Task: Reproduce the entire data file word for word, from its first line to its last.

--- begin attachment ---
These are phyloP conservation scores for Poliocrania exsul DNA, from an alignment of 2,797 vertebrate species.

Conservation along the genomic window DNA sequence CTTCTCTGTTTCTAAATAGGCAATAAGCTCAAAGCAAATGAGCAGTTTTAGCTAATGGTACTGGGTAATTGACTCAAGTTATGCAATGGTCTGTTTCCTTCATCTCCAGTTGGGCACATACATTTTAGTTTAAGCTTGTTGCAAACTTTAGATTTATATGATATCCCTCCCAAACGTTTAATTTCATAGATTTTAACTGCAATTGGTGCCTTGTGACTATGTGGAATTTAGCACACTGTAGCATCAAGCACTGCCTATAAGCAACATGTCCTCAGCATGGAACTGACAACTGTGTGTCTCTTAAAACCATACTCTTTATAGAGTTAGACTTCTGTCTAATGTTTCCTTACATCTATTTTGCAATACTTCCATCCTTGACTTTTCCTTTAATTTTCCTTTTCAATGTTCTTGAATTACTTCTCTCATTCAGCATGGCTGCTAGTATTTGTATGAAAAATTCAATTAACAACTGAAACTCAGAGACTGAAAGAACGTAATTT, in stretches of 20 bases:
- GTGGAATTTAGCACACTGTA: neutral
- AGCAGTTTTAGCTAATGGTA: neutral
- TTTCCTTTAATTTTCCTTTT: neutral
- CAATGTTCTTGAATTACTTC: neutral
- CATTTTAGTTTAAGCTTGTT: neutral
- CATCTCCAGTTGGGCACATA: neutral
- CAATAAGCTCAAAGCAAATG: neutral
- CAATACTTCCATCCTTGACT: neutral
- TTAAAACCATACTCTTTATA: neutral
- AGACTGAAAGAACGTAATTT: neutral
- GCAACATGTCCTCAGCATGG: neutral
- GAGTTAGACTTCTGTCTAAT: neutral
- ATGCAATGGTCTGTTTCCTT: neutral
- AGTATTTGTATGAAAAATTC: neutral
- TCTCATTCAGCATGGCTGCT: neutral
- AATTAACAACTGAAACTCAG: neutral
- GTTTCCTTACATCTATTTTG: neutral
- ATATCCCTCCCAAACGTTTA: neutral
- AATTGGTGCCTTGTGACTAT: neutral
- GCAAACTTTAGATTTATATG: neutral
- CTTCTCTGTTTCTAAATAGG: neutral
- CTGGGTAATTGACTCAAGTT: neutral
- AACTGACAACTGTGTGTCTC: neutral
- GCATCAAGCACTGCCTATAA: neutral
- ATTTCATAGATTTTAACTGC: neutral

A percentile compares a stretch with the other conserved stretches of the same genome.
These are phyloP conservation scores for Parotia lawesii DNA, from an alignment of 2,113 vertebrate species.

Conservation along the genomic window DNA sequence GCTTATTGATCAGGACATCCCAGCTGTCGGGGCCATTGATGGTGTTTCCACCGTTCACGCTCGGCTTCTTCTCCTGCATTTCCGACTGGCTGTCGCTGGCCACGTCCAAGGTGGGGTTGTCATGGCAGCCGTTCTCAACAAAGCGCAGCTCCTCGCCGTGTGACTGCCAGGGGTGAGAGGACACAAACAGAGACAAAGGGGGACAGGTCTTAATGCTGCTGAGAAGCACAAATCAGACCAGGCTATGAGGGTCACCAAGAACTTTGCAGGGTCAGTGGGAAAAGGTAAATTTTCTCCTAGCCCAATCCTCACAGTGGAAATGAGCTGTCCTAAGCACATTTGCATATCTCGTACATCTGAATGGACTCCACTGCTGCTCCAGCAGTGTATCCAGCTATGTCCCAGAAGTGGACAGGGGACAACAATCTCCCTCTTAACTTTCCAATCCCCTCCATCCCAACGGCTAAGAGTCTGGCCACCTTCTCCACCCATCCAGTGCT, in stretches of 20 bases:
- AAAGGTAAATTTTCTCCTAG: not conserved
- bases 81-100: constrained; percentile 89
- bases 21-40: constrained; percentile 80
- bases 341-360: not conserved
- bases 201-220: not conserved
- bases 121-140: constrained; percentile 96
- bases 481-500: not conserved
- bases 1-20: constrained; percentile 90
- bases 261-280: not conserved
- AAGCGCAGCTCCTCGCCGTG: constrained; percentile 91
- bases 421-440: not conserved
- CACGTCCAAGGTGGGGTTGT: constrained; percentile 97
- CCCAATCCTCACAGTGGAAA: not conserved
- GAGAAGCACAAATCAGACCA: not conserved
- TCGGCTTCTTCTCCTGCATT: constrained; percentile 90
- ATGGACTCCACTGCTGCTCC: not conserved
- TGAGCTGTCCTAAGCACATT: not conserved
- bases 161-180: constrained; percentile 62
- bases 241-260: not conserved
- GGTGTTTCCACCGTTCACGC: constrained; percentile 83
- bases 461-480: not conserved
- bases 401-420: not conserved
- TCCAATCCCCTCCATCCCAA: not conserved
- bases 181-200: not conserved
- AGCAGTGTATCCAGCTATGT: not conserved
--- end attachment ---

These are phyloP conservation scores for Poliocrania exsul DNA, from an alignment of 2,797 vertebrate species.

Conservation along the genomic window DNA sequence CTTCTCTGTTTCTAAATAGGCAATAAGCTCAAAGCAAATGAGCAGTTTTAGCTAATGGTACTGGGTAATTGACTCAAGTTATGCAATGGTCTGTTTCCTTCATCTCCAGTTGGGCACATACATTTTAGTTTAAGCTTGTTGCAAACTTTAGATTTATATGATATCCCTCCCAAACGTTTAATTTCATAGATTTTAACTGCAATTGGTGCCTTGTGACTATGTGGAATTTAGCACACTGTAGCATCAAGCACTGCCTATAAGCAACATGTCCTCAGCATGGAACTGACAACTGTGTGTCTCTTAAAACCATACTCTTTATAGAGTTAGACTTCTGTCTAATGTTTCCTTACATCTATTTTGCAATACTTCCATCCTTGACTTTTCCTTTAATTTTCCTTTTCAATGTTCTTGAATTACTTCTCTCATTCAGCATGGCTGCTAGTATTTGTATGAAAAATTCAATTAACAACTGAAACTCAGAGACTGAAAGAACGTAATTT, in stretches of 20 bases:
- GTGGAATTTAGCACACTGTA: neutral
- AGCAGTTTTAGCTAATGGTA: neutral
- TTTCCTTTAATTTTCCTTTT: neutral
- CAATGTTCTTGAATTACTTC: neutral
- CATTTTAGTTTAAGCTTGTT: neutral
- CATCTCCAGTTGGGCACATA: neutral
- CAATAAGCTCAAAGCAAATG: neutral
- CAATACTTCCATCCTTGACT: neutral
- TTAAAACCATACTCTTTATA: neutral
- AGACTGAAAGAACGTAATTT: neutral
- GCAACATGTCCTCAGCATGG: neutral
- GAGTTAGACTTCTGTCTAAT: neutral
- ATGCAATGGTCTGTTTCCTT: neutral
- AGTATTTGTATGAAAAATTC: neutral
- TCTCATTCAGCATGGCTGCT: neutral
- AATTAACAACTGAAACTCAG: neutral
- GTTTCCTTACATCTATTTTG: neutral
- ATATCCCTCCCAAACGTTTA: neutral
- AATTGGTGCCTTGTGACTAT: neutral
- GCAAACTTTAGATTTATATG: neutral
- CTTCTCTGTTTCTAAATAGG: neutral
- CTGGGTAATTGACTCAAGTT: neutral
- AACTGACAACTGTGTGTCTC: neutral
- GCATCAAGCACTGCCTATAA: neutral
- ATTTCATAGATTTTAACTGC: neutral

A percentile compares a stretch with the other conserved stretches of the same genome.
These are phyloP conservation scores for Parotia lawesii DNA, from an alignment of 2,113 vertebrate species.

Conservation along the genomic window DNA sequence GCTTATTGATCAGGACATCCCAGCTGTCGGGGCCATTGATGGTGTTTCCACCGTTCACGCTCGGCTTCTTCTCCTGCATTTCCGACTGGCTGTCGCTGGCCACGTCCAAGGTGGGGTTGTCATGGCAGCCGTTCTCAACAAAGCGCAGCTCCTCGCCGTGTGACTGCCAGGGGTGAGAGGACACAAACAGAGACAAAGGGGGACAGGTCTTAATGCTGCTGAGAAGCACAAATCAGACCAGGCTATGAGGGTCACCAAGAACTTTGCAGGGTCAGTGGGAAAAGGTAAATTTTCTCCTAGCCCAATCCTCACAGTGGAAATGAGCTGTCCTAAGCACATTTGCATATCTCGTACATCTGAATGGACTCCACTGCTGCTCCAGCAGTGTATCCAGCTATGTCCCAGAAGTGGACAGGGGACAACAATCTCCCTCTTAACTTTCCAATCCCCTCCATCCCAACGGCTAAGAGTCTGGCCACCTTCTCCACCCATCCAGTGCT, in stretches of 20 bases:
- AAAGGTAAATTTTCTCCTAG: not conserved
- bases 81-100: constrained; percentile 89
- bases 21-40: constrained; percentile 80
- bases 341-360: not conserved
- bases 201-220: not conserved
- bases 121-140: constrained; percentile 96
- bases 481-500: not conserved
- bases 1-20: constrained; percentile 90
- bases 261-280: not conserved
- AAGCGCAGCTCCTCGCCGTG: constrained; percentile 91
- bases 421-440: not conserved
- CACGTCCAAGGTGGGGTTGT: constrained; percentile 97
- CCCAATCCTCACAGTGGAAA: not conserved
- GAGAAGCACAAATCAGACCA: not conserved
- TCGGCTTCTTCTCCTGCATT: constrained; percentile 90
- ATGGACTCCACTGCTGCTCC: not conserved
- TGAGCTGTCCTAAGCACATT: not conserved
- bases 161-180: constrained; percentile 62
- bases 241-260: not conserved
- GGTGTTTCCACCGTTCACGC: constrained; percentile 83
- bases 461-480: not conserved
- bases 401-420: not conserved
- TCCAATCCCCTCCATCCCAA: not conserved
- bases 181-200: not conserved
- AGCAGTGTATCCAGCTATGT: not conserved